Is China upping the pressure on Iran? |
Saudi Gazette - 12 June, 2012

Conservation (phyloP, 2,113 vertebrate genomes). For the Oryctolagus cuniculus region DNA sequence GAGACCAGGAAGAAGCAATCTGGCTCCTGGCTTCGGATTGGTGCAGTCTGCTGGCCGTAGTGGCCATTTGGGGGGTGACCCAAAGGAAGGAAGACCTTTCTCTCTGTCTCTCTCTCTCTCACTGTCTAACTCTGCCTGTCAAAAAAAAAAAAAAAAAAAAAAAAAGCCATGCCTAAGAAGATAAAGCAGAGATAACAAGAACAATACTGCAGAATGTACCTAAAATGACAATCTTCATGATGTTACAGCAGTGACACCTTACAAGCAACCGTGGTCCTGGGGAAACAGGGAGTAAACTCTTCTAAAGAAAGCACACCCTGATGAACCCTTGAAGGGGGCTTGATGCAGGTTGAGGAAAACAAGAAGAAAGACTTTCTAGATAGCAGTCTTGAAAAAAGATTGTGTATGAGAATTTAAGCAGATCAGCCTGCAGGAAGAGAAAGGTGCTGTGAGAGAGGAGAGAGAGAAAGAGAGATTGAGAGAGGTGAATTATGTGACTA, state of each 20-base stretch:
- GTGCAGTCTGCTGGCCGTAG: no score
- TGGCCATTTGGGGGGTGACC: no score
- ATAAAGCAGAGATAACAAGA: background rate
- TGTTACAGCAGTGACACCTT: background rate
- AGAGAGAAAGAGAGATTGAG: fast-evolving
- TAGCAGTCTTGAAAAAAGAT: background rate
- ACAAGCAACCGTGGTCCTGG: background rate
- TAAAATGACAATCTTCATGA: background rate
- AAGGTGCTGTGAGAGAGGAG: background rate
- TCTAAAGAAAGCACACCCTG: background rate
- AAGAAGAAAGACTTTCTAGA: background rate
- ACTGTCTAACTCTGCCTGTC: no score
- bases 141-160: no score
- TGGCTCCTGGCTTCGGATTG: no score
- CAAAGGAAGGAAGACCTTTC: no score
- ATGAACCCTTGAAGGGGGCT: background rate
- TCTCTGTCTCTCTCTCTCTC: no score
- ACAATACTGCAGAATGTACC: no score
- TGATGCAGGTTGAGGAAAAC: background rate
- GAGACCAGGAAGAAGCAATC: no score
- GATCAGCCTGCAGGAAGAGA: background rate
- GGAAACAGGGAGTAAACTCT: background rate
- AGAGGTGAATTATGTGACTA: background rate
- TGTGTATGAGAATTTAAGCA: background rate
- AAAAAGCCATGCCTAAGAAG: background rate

While China’s support for the Assad regime in Syria remains largely passive, merely backing Russia’s active championing of Damascus, Beijing is in fact taking a subtle interventionist role in Iran. President Hu Jintao used a regional summit in the Chinese capital, attended by Mahmoud Ahmadinejad, to urge the Iranian president, in a private meeting, to be “more flexible and pragmatic” over the issue of Iran’s nuclear program.Private though the encounter may have been, on the sidelines of the Shanghai Cooperation Organization summit, official Chinese media quickly broadcast details of Hu’s call. Beijing does not want to see a nuclear-armed Iran. Given that its ungrateful and unstable ally North Korea, has supplied the Iranians with equipment to enrich uranium, as part of the nuclear device-making process, Beijing is probably in a good position to know precisely what the Iranians are up to.China has rejected US sanctions against Tehran and is now the major buyer of Iranian crude. This, it may feel, has boosted its leverage. With the weakening oil price expected to produce a 39 percent drop in its oil revenues, Iran has become extremely reliant on Beijing’s purchases, to stave off a worsening of its existing economic crisis. Yet with their own economy slowing, the Chinese are no longer desperate for oil and could probably, if need be, reduce or even stop altogether liftings of Iranian crude. Such a move would be a body blow to Iran.Therefore, it might be expected that the country’s rulers will have listened carefully to Beijing’s advice. Yet it is clear that regime hardliners are still in the ascendency. After promising signals from the Iranians, the International Atomic Energy Agency (IAEA), the UN’s nuclear watchdog, has had to report that “no progress” has been made in negotiations that would allow inspectors unfettered access to all the country’s nuclear sites, including that at Parchin, which is suspected to be at the heart of a nuclear weapons program.Yet even after this bleak finding, the Iranians continue to protest that their research is entirely peaceful and insist that they will do everything in their power to prove this. One might therefore think, given the circumstances, that the Iranian leaders were oddly powerless. Opening up their nuclear facilities, in the way that every other country in the world except Israel and North Korea have done, to prove there is no weapons program, ought to be the simplest thing to do.Next week the Iranians go to Moscow, for yet more talks with the six powers, China, France, Germany, Russia, the UK and USA. Will these talks once more prove a pointless diplomatic dance and ratchet up further the possibility of an Israeli or US preemptive strike against Tehran’s nuclear facilities? Or will some behind-the-scenes arm-twisting by Chinese envoys between now and then, have persuaded the Iranians to honor their international obligations under nuclear nonproliferation agreements? At which point, the international spotlight would be free to swing on to Israel.